I suppose we ought to start with the retail data just out:
Saved by the auto industry, looks like to us. (Who the hell is driving?)
With CV-19 still raging – and variants popping up – should be interesting to see how the coming few months roll. Do people have anywhere left in their homes to pile up more stuff?
Or, is this is the leading edge of deconsumption and wow! Does that ever wreck the sales pitch of growth – holy mantra of corporations!
Side of Producer Prices with That?
OK…hot off the griddle:
“Final demand goods: The index for final demand goods advanced 1.1 percent in December, the largest increase since moving up 1.5 percent in May. Over 70 percent of the December rise can be traced to prices for final demand energy, which climbed 5.5 percent. The index for final demand goods less foods and energy advanced 0.5 percent. In contrast, prices for final demand foods inched down 0.1 percent.
Product detail: Nearly half of the December increase in the index for final demand goods is attributable to gasoline prices, which jumped 16.1 percent. The indexes for iron and steel, diesel fuel, jet fuel, meats, and home heating oil also moved higher. Conversely, prices for natural cheese (except cottage cheese) fell 10.8 percent. The indexes for electric power and for electronic computers and computer equipment also declined.”
Which prevented a melt-down in futures pricing. Though we will be watching the markets to see if there’s discounting of trouble-to-come next week as the week winds up. A rally at the close might be an interesting short entry…or not.
Dow futures down 150 at click-time.
False Growth and the H.6 Money Stocks
The way we figure it, one of the reasons the stock market is showing what we consider “crooked growth” is that retail hasn’t completely been flushed down the crapper (saw retail sales, right?). This leads to people talking about “recovery” like there was really going to be any.
We don’t think so…at least not yet.
Here’s why: Take a look at the Fed H.6 money stocks report – last one of 2020 and the first few days of this year is just out:
See those highlighted numbers in yellow? The right one says (rounding) that any physical asset (with continuing demand) ought to be priced up somewhere around 25% when we consider only M2 (cash, some time deposits etc.) for the year.
A closer read will be had by ShadowStats subscribers who follow M3 (reconstructed) which was hidden in one of the most misleading of all Alan Greenspan’s moves tenure as Fed Chief. Ending reporting of M3.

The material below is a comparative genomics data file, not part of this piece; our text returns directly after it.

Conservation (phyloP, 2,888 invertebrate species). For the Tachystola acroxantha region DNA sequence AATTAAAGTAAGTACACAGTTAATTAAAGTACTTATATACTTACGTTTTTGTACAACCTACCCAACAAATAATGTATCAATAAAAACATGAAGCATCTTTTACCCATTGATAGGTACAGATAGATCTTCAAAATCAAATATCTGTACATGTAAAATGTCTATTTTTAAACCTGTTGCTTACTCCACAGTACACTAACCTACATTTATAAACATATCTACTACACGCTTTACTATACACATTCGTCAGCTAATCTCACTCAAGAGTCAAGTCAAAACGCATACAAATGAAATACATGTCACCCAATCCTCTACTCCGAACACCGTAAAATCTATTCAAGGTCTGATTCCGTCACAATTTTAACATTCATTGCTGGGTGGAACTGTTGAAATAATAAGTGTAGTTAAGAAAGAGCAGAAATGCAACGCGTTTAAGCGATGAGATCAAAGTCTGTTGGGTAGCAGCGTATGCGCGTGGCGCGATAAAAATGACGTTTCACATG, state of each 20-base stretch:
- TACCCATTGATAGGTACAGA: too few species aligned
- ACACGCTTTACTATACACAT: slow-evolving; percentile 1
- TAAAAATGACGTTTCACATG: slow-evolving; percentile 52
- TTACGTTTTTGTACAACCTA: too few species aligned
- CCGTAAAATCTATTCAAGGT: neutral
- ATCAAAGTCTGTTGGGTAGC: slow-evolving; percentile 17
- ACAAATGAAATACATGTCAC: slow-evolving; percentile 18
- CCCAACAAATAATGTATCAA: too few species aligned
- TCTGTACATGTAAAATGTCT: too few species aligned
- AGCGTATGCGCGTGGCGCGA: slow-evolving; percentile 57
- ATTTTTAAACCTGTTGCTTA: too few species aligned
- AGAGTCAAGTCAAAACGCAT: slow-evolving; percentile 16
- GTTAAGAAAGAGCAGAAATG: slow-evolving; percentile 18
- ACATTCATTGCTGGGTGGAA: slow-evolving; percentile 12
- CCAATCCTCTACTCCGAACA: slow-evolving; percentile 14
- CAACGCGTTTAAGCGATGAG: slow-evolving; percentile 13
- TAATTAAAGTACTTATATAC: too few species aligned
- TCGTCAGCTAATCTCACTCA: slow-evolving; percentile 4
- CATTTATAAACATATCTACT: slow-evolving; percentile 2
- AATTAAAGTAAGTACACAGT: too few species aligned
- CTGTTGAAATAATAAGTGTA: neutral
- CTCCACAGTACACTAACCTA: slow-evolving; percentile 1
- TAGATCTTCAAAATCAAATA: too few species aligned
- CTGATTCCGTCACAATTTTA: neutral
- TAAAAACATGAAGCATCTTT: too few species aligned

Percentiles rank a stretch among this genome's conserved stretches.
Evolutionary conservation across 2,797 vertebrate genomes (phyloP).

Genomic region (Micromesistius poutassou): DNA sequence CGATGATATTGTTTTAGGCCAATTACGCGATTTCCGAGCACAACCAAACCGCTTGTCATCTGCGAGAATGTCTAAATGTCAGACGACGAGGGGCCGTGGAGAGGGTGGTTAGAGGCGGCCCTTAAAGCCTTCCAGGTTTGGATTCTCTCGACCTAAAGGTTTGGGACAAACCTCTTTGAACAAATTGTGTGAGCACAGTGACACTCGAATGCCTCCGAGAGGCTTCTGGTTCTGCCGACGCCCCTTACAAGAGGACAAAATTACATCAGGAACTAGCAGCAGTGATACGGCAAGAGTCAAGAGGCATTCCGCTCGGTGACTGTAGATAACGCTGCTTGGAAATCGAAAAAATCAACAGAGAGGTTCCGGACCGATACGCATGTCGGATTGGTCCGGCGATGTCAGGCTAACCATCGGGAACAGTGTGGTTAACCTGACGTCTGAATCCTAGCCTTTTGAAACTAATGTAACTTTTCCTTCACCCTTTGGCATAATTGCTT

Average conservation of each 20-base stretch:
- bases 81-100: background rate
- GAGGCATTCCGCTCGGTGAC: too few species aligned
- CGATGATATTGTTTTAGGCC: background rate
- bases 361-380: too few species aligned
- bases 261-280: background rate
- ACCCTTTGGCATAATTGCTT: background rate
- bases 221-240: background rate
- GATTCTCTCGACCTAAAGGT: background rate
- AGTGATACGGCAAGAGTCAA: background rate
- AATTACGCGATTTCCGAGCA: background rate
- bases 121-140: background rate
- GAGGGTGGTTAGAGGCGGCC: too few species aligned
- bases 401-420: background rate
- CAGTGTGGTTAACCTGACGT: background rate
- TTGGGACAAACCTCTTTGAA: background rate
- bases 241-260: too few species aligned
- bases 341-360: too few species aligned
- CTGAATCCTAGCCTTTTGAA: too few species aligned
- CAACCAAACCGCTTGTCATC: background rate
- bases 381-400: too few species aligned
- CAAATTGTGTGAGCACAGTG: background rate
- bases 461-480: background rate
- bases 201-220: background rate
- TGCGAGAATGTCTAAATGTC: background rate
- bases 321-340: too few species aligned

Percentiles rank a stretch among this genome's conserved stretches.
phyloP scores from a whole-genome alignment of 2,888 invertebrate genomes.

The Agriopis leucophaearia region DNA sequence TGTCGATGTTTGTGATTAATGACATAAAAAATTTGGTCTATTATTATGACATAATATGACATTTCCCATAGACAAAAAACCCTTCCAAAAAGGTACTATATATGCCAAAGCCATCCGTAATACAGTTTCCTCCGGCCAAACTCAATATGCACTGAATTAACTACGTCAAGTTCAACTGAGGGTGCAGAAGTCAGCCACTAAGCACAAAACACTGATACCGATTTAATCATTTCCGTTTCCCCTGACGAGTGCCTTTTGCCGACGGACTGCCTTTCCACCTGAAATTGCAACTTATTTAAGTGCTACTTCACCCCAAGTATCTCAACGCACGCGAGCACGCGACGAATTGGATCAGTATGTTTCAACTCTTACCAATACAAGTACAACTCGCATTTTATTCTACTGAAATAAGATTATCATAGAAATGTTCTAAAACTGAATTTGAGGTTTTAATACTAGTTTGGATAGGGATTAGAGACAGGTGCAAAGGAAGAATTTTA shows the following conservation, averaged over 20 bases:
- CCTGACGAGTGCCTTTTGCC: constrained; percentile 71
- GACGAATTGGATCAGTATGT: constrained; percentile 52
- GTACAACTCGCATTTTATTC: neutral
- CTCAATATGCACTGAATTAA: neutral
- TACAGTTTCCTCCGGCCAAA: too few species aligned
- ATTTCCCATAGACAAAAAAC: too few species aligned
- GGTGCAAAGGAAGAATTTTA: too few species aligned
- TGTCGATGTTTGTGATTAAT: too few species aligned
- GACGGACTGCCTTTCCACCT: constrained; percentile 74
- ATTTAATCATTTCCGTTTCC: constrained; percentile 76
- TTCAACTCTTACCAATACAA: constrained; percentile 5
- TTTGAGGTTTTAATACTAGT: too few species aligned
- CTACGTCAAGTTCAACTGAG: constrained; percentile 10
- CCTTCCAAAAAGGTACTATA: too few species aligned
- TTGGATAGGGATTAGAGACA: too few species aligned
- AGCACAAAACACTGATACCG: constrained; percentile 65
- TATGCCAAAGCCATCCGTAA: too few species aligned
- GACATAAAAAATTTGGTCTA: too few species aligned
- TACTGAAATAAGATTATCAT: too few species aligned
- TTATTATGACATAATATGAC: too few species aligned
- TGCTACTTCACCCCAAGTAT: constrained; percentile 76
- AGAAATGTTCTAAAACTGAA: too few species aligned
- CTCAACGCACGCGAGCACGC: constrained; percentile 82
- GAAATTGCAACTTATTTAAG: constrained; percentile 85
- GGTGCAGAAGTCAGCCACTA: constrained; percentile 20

The “false growth” notion says (looking at the data) that spending is going along just fine. It ISN’T and we’ll dig into that in a sec.
But, we think what’s really going on is the intergenerational gulf. Old people are starting to croak. Helped along by CV-19 and such. And a lot of the young people coming up don’t have much in the way of skills or leisure-time pursuits.
IoW I’m thinking people can sense the Depression coming, they’re stocking up on necessary items now and they know at some point when soft hyperinflation hits, they will be scrambling just to hold their heads above water.
Like us: We see economic troubles continuing into the foreseeable future without a break. Rather than roll into the manias (cryptos and stocks) we’re focused on bulking up the larder and getting long-term consumer durables that may not be affordable later. (Priced a reasonable quality foam King mattress lately? That kind of thing…)
So we think a lot of present day consumption is because people can hear the squealing tires and see the brick wall ahead. Getting what they think they will need now but these levels of sales are not sustainable as the layoffs increase.
Now to the Data
Supporting this view are stories like these:
Says Forbes’ Duncan Madden: “The Covid-19 Pandemic Has Cost The Global Tourism Industry $935 Billion.”
And making its way into Drudge headlines today was the Yahoo story “Covid-19 prompts rethink of mass tourism…”
Maybe it’s not obvious, but think about hotels, car rentals (and rippling back to auto manufacturing), theme parks (like Disney properties), airlines, Boeing… Well, you get the drift. (See where “Disneyland Ends Annual Passes?”)
Even some of the digital stalwarts are starting to slice workers. “Dropbox to layoff 11% of workforce, COO to step down” reports Reuters.
The really grim is still not apparent, but air travel is not coming back. Notice Air Canada is laying off 1,700 (more) and reducing Q1 lift?
A headline in the South Bay’s The Merc earlier this week offers this wider view: “COVID economy: Layoffs jolt tech, hotel, restaurant, retail sectors